New night bus service could launch in Glasgow, rival boss reveals

It comes after First Glasgow cancelled its early morning buses, saying as few as 14 people an hour were using them.

New night service could launch in Glasgow, First Bus rival McGill’s boss reveals McGill's Buses

One of First Bus’ biggest rivals has said it is “very serious” about running night bus services in Glasgow.

Ralph Roberts, CEO of McGill’s Buses, told BBC Radio Scotland that the operator is “very serious” about taking on the services being axed on July 31 by First Glasgow.

He said the firm’s “first priority is to serve our daytime customers”, but that it was considering running four night routes to start with.

He said these could include services from Glasgow city centre to Paisley, through Bellahouston and and Cardonald; the Govan route to Drumoyne through Renfrew and on to Paisley; Easterhouse along Alexandra Parade; and a route out to Pollok and Nitshill.

It comes after First Glasgow cancelled its night buses, saying as few as 14 people an hour were using them.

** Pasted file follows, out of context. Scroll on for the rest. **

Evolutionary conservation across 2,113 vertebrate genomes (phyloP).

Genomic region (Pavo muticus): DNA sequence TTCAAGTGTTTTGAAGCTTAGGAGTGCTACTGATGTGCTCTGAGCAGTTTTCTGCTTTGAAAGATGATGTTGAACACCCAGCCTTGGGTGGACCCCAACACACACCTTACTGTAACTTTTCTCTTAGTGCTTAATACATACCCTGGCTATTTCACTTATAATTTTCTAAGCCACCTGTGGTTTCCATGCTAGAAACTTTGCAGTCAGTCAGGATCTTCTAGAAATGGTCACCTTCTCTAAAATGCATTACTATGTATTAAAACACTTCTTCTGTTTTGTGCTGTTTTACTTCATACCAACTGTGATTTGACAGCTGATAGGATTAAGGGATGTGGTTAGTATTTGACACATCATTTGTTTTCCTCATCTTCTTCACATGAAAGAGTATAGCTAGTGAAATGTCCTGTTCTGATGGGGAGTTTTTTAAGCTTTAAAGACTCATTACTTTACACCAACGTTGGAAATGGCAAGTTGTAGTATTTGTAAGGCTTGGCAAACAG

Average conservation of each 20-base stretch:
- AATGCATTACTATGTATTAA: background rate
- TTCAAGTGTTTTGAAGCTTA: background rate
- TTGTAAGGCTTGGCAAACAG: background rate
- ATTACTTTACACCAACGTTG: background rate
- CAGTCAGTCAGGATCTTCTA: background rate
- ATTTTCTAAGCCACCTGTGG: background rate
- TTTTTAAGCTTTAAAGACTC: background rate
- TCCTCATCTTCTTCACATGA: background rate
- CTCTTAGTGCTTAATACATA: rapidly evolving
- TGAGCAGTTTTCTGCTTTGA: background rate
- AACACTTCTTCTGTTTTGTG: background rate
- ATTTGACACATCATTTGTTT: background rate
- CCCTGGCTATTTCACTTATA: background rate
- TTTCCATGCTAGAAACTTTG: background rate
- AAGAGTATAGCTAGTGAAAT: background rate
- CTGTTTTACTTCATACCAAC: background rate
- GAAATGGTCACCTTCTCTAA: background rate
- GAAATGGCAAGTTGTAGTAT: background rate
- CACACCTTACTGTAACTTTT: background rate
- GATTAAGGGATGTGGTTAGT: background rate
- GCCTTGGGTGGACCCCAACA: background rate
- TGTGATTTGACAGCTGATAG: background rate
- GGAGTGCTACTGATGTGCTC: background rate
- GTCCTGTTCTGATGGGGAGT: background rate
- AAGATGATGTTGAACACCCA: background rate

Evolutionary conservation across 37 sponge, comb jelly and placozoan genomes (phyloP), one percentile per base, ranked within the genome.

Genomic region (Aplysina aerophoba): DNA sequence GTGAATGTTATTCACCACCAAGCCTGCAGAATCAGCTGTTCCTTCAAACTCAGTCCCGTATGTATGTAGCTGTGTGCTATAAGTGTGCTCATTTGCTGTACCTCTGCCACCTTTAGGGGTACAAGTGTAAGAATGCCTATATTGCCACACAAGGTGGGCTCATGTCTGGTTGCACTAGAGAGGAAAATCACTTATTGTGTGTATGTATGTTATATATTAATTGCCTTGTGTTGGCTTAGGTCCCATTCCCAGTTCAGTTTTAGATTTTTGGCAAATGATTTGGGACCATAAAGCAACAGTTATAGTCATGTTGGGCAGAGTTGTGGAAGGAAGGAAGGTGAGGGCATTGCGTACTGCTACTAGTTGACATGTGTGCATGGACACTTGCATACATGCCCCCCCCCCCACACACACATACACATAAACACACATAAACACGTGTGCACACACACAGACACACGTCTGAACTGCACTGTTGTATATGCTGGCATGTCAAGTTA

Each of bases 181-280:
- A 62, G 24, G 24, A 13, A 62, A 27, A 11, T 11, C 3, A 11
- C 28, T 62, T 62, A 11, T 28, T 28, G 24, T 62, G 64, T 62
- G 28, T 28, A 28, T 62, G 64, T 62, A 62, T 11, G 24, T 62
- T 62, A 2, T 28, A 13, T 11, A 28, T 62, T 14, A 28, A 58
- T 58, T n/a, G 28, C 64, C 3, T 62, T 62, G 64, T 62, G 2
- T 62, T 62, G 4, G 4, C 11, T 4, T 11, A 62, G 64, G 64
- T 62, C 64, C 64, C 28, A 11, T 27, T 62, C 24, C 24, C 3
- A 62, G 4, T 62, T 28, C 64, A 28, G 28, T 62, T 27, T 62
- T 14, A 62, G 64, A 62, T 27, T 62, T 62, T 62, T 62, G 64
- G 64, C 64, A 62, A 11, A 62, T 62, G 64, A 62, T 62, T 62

The change, due to come into force at the end of the month, will impact 11 routes that operate across the city in the early hours of Saturday and Sunday mornings.

They include services in the city centre across Glasgow and the surrounding areas such as Clydebank, Paisley, Newton Mearns, East Kilbride, Hamilton, Motherwell and Wishaw.

The transport operator said drivers employed on the night buses will be redeployed to daytime services.

Mr Roberts previously said: “We know there is a level of demand for night-time bus services and if Glasgow is to thrive as a city, it needs companies such as McGill’s together with city leaders to see what we can achieve.”

McGill’s co-owner Sandy Easdale added: “We have invested in a state-of-the-art fleet for McGill’s Group to serve Glasgow and James and I have also invested personally in the city.

“We want Glasgow to be successful and it needs to be successful. If people stop coming into the city at night to support the entertainment and leisure industry, they might just stop coming during the day as well. That would be a disaster for the local economy.”